National Geographic : 2009 Aug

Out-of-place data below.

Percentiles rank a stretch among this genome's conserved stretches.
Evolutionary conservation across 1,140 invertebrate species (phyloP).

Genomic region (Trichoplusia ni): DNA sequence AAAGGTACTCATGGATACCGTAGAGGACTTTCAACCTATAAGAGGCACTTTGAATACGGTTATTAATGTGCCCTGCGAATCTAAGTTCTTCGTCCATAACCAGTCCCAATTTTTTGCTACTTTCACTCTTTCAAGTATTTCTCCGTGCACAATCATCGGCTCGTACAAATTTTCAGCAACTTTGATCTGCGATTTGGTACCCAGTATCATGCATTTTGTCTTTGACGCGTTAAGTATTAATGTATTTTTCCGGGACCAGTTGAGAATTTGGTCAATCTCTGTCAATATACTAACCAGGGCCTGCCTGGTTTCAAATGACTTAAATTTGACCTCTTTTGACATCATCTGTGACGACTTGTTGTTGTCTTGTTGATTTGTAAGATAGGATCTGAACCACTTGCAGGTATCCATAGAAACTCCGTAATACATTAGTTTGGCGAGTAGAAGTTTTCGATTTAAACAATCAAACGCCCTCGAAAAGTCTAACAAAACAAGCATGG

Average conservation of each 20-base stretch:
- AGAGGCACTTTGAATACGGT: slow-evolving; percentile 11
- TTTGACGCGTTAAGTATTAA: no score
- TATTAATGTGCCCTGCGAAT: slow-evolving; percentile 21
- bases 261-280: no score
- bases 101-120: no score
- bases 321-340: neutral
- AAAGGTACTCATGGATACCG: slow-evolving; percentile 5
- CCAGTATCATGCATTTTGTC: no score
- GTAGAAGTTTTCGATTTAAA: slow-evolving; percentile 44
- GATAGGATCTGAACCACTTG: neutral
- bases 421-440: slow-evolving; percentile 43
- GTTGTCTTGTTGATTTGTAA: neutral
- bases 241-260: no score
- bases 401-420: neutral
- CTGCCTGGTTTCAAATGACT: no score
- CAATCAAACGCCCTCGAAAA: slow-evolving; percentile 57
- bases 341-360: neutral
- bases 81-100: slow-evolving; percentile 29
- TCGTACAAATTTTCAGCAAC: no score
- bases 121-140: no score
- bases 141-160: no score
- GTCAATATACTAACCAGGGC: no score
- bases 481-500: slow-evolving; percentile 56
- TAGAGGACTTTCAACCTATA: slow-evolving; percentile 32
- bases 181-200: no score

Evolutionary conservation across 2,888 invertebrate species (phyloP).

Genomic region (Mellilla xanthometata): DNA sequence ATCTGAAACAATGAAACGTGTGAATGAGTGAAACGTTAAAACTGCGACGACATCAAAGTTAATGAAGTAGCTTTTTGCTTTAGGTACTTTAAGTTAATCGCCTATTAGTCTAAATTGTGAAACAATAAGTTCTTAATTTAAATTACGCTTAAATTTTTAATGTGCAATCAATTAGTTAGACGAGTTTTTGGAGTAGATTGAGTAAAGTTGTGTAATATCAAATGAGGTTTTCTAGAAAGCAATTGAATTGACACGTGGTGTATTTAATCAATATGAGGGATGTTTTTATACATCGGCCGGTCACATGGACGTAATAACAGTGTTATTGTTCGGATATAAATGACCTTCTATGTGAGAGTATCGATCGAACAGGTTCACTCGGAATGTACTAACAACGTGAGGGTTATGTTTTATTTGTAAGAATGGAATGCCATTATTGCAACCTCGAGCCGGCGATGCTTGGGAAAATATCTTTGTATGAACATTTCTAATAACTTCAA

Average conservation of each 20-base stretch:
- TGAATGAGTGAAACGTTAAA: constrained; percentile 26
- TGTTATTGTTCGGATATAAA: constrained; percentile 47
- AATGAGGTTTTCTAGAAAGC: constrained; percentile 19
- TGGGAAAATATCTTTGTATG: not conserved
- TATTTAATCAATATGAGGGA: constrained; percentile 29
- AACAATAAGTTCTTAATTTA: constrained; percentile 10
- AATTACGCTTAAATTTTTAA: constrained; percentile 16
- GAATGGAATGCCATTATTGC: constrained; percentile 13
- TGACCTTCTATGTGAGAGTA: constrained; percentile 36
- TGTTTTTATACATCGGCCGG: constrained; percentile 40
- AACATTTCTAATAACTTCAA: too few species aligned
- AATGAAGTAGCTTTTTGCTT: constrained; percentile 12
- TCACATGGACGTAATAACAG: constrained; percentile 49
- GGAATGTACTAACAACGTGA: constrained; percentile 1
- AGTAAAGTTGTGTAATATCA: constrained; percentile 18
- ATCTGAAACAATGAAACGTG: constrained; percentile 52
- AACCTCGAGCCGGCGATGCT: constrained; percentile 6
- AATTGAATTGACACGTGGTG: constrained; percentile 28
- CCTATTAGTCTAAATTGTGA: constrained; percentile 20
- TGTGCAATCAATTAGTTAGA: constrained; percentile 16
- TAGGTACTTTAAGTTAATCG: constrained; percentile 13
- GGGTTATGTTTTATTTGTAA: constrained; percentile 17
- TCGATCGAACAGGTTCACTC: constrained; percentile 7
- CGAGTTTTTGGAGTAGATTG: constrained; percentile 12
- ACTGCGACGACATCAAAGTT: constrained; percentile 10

percent of all wild Paci c salmon go to spawn. Although larger than California, the pen- insula has less than 200 miles of paved roads. e capital is Petropavlovsk-Kamchatsky, on the southeastern coast, containing half the total population. Across a nicely protective bay sits the Rybachiy Nuclear Submarine Base, Russia s largest, in support of which the city grew dur- ing Soviet times, when the entire peninsula was a closed military region. Travel to most other parts of Kamchatka is still di cult for anyone who doesn t have access to an Mi-8 helicop- ter. But there is a modest network of gravel roads, and one of those winds upstream along a narrow waterway called the Bystraya River, amid the southern Central Range, to the Malki salmon hatchery, a complex of low buildings surrounded by trees. Hatchery operations began in Kamchatka in 1914, during the twilight of the tsars, but this facility was established just three decades ago. In a lounge room o the entryway, someone hung a poster, declaring in Russian: "Kamchatka was created by nature as if for the very reproduction of salmon." at sounds almost like a myth of origins, but the poster listed some nonmythic contributing factors: Permafrost is largely absent, rain is abundant, drainage is good and steady, and because of Kamchatka s isolation from mainland river systems, its streams are relatively depauperate of other freshwater sh, leaving Oncorhynchus species to face few com- petitors and predators. e poster was right. Judged on physical and ecological grounds, it s salmon heaven. Unfortunately, those aren t the only factors that apply. Kamchatka s tottering post-Soviet economy, sheries-management decisions (and the politics behind them), and how those deci- sions are enforced will determine the fate of Kamchatka s salmon runs, driving them toward a future that lies somewhere between two extremes. Within a relatively short time, may- be ten years or twenty, the phrase "Kamchatka Wares for far eastern Russia---like flashy Chinese-made shoes worn by a bridesmaid in the port of Petropavlovsk---arrive chiefly by sea. Outbound ships from Kamchatka carry tons of frozen salmon, bound primarily for China, Japan, and South Korea.